Dr. Rachel Dwyer, Sociology
Rank at time of award: Assistant Professor
Does the rhythm of children's everyday lives vary in different community contexts and is this variation associated with children's physical and psychological well-being? The social organization of neighborhoods is strongly associated with negative health outcomes among children, such as obesity and anxiety and higher engagement in risky behaviors (Robert 1999; Leventhal and Brooks Gunn 2000; Earls and Carlson 2001; Cagney and Browning 2004; Browning et a l2004). How children spend their time is also associated with negative health outcomes, with lower time in active leisure linked with overweight, depression, and reduced physical and mental functioning (Curtin, Randolph, and Scott 2006; Hofferth and Sandberg 2001; National Center for Health Statistics 2005). Although neighborhood effects and time use have each been shown to significantly affect children's health separately, there has been almost no research connecting the two. Yet neighborhood effects on children's time use are often proposed to be a key mechanism in producing the observed variability in health outcomes between places.
We propose to advance understanding of the influence of neighborhood context on children's health by studying time use as a mechanism that links place level processes to individual outcomes, using two waves of the Panel Study of Income Dynamics' Child Development Supplement (PSID CDS). The innovation of our study is to assess empirically the pathways between neighborhood contexts, time use, and children's outcomes implicit in prior research. Social disorder may lead both children and parents to prefer different activities in disadvantaged versus advantaged settings, and these preferences may be reinforced by the physical and social ecology of neighborhoods. Most importantly, children in disadvantaged neighborhoods are typically expected to have fewer opportunities for active play and to spend more time inside engaged in sedentary activities such as watching TV. Lower activity levels encourage obesity and related health problems, and because of the low quality housing prevalent in disadvantaged neighborhoods, more time indoors for poor kids increases exposure to allergens and toxins.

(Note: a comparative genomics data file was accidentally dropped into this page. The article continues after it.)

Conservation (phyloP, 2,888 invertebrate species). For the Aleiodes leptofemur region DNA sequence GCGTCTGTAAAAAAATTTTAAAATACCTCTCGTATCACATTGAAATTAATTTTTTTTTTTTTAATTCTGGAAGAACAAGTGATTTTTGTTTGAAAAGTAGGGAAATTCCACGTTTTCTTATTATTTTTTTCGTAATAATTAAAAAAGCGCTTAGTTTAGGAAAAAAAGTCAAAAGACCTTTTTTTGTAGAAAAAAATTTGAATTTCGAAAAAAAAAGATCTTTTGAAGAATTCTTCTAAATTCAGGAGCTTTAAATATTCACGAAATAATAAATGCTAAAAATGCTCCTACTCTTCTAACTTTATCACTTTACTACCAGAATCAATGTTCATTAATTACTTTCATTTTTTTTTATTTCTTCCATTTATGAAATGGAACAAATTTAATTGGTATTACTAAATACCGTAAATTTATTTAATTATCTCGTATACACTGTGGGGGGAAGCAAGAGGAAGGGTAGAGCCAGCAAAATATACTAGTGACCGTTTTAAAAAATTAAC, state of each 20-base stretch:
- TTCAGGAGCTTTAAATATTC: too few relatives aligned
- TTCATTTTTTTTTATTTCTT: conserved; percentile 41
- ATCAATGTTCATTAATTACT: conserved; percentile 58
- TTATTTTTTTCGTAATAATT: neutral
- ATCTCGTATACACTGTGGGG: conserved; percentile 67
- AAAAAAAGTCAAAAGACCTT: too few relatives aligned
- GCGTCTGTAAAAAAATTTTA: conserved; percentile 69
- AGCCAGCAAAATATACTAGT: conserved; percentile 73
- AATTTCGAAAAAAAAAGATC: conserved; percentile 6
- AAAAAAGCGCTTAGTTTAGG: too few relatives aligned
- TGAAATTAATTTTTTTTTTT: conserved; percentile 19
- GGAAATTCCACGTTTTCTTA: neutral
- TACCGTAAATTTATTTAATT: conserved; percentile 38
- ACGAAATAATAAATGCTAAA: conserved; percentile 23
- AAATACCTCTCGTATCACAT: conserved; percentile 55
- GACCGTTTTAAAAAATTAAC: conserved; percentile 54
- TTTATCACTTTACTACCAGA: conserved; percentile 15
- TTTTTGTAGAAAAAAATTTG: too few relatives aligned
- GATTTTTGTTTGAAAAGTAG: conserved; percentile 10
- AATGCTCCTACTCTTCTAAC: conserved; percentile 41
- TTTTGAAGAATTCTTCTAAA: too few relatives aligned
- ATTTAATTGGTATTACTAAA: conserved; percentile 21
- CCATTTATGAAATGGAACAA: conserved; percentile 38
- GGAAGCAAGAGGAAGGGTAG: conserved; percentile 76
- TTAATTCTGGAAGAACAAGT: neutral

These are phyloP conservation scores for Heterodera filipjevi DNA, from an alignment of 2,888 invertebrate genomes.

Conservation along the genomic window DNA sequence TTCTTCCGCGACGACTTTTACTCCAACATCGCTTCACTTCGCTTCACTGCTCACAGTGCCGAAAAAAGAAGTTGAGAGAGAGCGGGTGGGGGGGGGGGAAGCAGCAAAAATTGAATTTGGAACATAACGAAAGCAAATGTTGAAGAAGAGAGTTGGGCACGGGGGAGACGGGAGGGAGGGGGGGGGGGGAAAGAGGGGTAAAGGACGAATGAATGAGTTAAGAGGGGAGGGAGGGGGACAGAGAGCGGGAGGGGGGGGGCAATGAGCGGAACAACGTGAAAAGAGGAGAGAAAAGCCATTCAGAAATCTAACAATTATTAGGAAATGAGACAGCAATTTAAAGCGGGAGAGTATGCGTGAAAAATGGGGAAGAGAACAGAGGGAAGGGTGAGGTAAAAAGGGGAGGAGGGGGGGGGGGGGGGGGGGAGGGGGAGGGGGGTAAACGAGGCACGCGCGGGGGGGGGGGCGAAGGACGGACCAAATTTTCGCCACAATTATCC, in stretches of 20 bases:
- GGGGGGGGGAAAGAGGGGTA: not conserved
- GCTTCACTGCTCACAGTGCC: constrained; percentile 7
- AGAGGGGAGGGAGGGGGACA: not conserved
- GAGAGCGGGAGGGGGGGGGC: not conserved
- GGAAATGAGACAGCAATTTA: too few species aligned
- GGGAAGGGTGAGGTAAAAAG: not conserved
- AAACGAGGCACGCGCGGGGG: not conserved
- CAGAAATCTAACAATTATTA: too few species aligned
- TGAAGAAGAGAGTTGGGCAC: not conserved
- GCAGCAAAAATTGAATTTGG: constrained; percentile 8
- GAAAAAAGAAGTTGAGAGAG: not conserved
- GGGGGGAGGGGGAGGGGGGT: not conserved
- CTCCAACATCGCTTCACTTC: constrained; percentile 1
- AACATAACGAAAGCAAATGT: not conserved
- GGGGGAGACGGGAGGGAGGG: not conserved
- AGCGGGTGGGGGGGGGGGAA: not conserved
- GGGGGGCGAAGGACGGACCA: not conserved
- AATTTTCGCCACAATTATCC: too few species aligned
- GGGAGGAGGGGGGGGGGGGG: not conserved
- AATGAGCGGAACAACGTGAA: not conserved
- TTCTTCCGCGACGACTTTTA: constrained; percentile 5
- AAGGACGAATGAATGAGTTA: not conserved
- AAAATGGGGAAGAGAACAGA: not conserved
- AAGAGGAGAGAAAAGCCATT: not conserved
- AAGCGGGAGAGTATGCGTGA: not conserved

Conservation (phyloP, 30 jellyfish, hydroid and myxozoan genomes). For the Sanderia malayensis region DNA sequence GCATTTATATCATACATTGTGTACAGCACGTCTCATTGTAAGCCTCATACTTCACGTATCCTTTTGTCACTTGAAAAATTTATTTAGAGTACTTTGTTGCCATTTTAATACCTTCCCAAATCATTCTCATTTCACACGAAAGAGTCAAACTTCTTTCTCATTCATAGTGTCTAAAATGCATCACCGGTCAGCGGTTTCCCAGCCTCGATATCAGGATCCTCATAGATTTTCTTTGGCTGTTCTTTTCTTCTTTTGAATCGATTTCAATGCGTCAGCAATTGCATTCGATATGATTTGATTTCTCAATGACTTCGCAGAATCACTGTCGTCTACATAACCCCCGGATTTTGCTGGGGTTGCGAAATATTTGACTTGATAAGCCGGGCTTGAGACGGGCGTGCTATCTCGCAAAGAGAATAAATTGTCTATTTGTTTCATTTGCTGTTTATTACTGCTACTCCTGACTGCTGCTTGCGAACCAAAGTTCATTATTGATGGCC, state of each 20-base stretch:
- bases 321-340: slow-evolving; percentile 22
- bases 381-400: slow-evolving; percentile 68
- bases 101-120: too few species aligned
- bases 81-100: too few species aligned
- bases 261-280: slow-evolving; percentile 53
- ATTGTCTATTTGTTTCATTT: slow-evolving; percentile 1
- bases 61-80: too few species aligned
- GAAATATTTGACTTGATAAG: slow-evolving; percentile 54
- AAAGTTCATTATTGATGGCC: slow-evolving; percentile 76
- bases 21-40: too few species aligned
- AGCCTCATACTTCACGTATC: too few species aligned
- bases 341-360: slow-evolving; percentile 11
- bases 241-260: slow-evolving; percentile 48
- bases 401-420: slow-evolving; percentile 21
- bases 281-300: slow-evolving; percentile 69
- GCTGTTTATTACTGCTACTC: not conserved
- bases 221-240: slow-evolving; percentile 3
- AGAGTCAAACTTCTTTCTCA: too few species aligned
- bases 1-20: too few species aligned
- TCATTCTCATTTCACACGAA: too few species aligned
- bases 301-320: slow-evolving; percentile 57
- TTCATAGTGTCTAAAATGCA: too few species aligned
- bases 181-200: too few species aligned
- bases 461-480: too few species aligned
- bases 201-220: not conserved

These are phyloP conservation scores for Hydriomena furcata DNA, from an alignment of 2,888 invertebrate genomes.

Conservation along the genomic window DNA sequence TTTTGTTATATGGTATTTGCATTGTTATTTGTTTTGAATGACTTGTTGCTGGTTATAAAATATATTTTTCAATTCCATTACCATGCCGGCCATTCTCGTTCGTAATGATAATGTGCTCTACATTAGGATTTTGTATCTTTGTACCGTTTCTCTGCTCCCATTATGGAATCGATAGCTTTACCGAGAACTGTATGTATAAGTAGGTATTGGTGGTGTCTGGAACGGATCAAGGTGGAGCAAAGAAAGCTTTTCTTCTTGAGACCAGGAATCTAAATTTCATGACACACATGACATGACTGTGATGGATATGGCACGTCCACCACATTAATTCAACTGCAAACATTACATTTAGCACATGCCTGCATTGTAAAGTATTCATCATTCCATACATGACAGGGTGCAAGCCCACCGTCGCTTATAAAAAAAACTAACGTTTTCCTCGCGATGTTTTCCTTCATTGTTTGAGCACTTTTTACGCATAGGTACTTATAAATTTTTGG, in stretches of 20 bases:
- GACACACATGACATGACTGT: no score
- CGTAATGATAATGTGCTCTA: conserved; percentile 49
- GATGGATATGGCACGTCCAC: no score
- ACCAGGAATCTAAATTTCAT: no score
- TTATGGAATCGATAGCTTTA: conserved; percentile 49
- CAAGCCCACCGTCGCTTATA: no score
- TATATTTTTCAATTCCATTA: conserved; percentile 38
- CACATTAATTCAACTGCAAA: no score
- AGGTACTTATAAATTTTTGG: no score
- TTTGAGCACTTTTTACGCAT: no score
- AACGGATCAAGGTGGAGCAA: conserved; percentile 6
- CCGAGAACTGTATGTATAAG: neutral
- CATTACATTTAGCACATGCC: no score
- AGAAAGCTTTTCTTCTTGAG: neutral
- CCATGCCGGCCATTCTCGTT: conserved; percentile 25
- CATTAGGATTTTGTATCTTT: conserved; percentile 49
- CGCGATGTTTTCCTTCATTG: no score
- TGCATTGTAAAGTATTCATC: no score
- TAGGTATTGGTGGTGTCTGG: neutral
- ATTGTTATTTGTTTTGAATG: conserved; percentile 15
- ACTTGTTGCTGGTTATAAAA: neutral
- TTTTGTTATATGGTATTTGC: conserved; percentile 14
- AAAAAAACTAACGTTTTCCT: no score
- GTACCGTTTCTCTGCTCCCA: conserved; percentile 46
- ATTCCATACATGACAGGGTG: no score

Understanding how neighborhood characteristics, children's time use, and children's health outcomes are connected is a vital social issue. Place level factors like neighborhood economic vitality, social ties between residents, and levels of social disorder explain variability in numerous measures of well-being above and beyond individual characteristics like socioeconomic status and family structure (Sampson et al 1999). Neighborhood context is particularly important for health, especially for children whose passage through developmental stages is profoundly shaped by their social setting (Brooks-Gunn et al1993; Furstenberg and Hughes 1997; Wen et al 2003). Children living in poor neighborhoods are particularly likely to develop disorders which must be managed across the entire life course, such as obesity, asthma, and mental health issues, and as they age to adolescence are more likely to engage in risky behaviors, including early sexual activity, with similar potential for long-term health consequences, such as serious injury, disease, or pregnancy (Robert 1999; Leventhal and Brooks-Gunn 2000; Earls and Carlson 2001; Cagney and Browning 2004; Browning et al 2004). Children who live in disadvantaged neighborhoods may also experience higher levels of stress-induced physical and mental disorders resulting from exposure to neighborhood disorder (Hill, Ross, and Angel 2005). Yet there is still much work to be done to understand the contribution of neighborhood effects to children's health, and it is especially important to identify the mechanisms that link the higher order effects to individual outcomes.